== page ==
In fact, the tragic events of 1917 have left us a legacy that today, 100 years later, we can evaluate in a positive sense. Many people have had to leave the country to escape atheistic oppression, and the Church has moved following their tracks, realizing their vocation to preach the truth of Christ, baptize and distribute holy communion, forming new Christian communities throughout the world.
You just recalled that in 1970 Moscow granted autocephaly to the Americans. Could not you do the same with the Ukrainians?
Our Synod never discussed Ukrainian autocephaly, for the simple reason that it was never requested by the bishops and the faithful in Ukraine. A schismatic attempt was made by Metropolitan Filaret (Denisenko) in the 1990s, but was based more on political than ecclesial premises. If there were no political motives or pretexts of anti-monastic primacy on the part of Constantinople, we would be ready to face the question, I stress only for ecclesial reasons. If Constantinople had listened to the council that came from our Church, even in last August's meeting with Patriarch Kirill, we could have resolved the issue together, on the basis of canonical rules and mutual love.
Does it not seem to you that there is a bit of confusion among the Orthodox on these "canonical rules"?
The problem is that of the interpretation of these norms, which were written at the time of the seven ecumenical councils of the fathers of the Church, more than 1000 years ago. These rules reflect the situation of the Church in those times, and we are not always able to bring out the spirit of those precepts, becoming bogged down in the letter of the law. And this means that they are treated in opposing ways, especially with regard to the mission in the Diaspora: some believe that this is a prerogative of Constantinople, for others it is a duty of every single local Church. These questions should be addressed in the meetings between the heads of the Churches, in a dialogue made of love and truth, without ultimatums and without haste. History shows us that many questions could have been solved if there had been a real willingness to dialogue. At the moment it is difficult to think of possible pan-Orthodox meetings or councils. Unfortunately, the 2016 Council of Crete was not pan-Orthodox because there were four local Churches missing.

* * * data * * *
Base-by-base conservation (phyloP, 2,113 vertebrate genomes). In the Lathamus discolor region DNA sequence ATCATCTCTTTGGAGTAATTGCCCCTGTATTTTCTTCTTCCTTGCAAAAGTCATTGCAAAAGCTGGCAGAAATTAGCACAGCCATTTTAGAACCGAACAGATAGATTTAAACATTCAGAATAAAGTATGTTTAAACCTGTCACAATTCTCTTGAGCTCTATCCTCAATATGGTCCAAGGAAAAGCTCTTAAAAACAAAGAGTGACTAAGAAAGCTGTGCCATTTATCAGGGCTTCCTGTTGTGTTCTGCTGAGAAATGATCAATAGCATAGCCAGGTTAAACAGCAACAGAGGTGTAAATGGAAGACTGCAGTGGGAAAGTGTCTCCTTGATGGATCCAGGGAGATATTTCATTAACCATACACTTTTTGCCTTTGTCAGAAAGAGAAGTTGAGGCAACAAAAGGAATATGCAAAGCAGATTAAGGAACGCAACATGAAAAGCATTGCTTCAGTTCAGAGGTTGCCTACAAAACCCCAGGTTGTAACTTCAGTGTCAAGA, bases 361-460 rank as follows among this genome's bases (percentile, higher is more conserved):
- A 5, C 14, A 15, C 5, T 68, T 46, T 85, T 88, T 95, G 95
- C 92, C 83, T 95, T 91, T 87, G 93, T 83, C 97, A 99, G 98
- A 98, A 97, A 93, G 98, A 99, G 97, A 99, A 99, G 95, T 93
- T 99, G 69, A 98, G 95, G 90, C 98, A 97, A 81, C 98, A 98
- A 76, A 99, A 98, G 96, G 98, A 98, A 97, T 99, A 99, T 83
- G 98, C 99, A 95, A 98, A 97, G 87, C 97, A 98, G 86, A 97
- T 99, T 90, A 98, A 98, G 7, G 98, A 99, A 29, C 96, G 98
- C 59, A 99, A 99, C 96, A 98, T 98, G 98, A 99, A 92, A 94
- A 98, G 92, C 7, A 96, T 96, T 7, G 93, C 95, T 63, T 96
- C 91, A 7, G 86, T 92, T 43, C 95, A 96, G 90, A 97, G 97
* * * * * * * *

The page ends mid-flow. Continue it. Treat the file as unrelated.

This break is a tragic fact, but perhaps clarity is emerging in the concept of universal Orthodoxy.
Some contrapositions between Moscow and Constantinople, about the interpretation of canonical norms and the structure of the Churches, have always existed. Since the patriarchate of Constantinople has begun to act in a unilateral way, threatening even the canonical integrity of our Russian Church, benevolent dialogue has been interrupted, and we can not see now how we can restore it in the future.
The Russian Orthodox Church has always proposed a model of autonomous and independent local Churches, which have every right to preach the Gospel and take care of their faithful, without interference from other local Churches. The mission of the Church, throughout the world, always remains one: to proclaim the death and ressurection of Christ, everything else is just a consequence. All this situation must lead only to a greater willingness to respond to this call of the Lord, not only for us Orthodox, but for all Christians of the world, to seek the unity of faith together.
* Professor of History and Russian Culture at the Pontifical Oriental Institute of Rome